Divert Dev Co I LLC, a wholly owned subsidiary of Divert, Inc., announced it has issued through the California Public Finance Authority US$63 million in solid waste disposal taxable revenue bonds to finance a portion of the costs of designing, developing, constructing, and equipping a waste management facility in Turlock, California. The borrower will be the indirect owner of the source separated organic waste-to-biogas processing facility, which is expected to process 101,000 tons per year of solid wasted food once it reaches commercial operations, currently expected in the summer of 2024. The facility, to be operated by Divert, Inc., will (i) receive payments for processing a wide range of wasted food volumes supplied under a 20-year feedstock supply agreement, (ii) upgrade the produced biogas into RNG meeting specifications for injection into the distribution system for the local natural gas utility under an interconnect agreement, and (iii) receive payments for sales of RNG from a 10-year RNG offtake agreement as well as from any additional sales of RNG and its associated environmental attributes at the spot market.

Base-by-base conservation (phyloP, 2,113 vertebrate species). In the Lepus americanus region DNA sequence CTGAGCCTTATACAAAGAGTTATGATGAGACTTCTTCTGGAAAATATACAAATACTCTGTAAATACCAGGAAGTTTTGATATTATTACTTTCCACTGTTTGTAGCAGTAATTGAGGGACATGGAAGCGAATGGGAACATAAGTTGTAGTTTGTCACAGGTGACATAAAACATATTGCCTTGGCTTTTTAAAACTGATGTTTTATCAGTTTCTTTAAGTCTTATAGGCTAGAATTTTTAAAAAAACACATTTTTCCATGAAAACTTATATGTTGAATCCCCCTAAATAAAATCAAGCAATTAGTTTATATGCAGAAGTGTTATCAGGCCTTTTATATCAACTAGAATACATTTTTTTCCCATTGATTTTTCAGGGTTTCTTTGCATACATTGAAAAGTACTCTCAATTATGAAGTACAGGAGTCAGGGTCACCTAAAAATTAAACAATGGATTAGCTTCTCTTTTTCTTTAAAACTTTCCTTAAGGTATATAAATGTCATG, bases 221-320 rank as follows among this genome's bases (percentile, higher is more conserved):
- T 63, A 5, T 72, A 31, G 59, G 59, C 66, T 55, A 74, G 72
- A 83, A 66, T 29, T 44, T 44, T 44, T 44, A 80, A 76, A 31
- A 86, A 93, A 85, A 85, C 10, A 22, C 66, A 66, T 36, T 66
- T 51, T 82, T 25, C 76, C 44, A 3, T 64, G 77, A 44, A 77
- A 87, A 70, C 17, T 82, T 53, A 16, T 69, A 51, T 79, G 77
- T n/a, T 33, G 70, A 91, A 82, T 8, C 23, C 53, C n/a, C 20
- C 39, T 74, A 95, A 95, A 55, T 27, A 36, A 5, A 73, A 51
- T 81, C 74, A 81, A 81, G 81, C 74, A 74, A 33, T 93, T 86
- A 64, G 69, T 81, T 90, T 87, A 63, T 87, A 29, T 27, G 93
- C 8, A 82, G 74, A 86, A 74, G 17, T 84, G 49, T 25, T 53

Latham & Watkins LLP represented the borrower and sponsor in the offering with a deal team led by Washington, D.C. partner Paul Hunt and Los Angeles counsel Anna Rienhardt, with associates Daniel Chor and Austin Wruble. The project required an interdisciplinary team of Latham lawyers to address numerous complicated real estate, corporate, tax, public finance, environmental, and project development issues for this groundbreaking green municipal notes deal. Integral roles were played across practice areas with advice provided by Boston partner Spencer Ricks, Houston partner Justin Stolte, San Diego partner Stephanie Fontanes, and San Diego counsel Seth Richardson, with associates Erik Thompson, Claire Bradford Di Caro, Jake Hummer, Preston Chaffee, and Mike Polvi. Advice was also provided on regulatory matters by Washington D.C. partner Patrick Nevins; on tax matters by Houston partner Jim Cole; and on environmental matters by Orange County counsel Josh Bledsoe.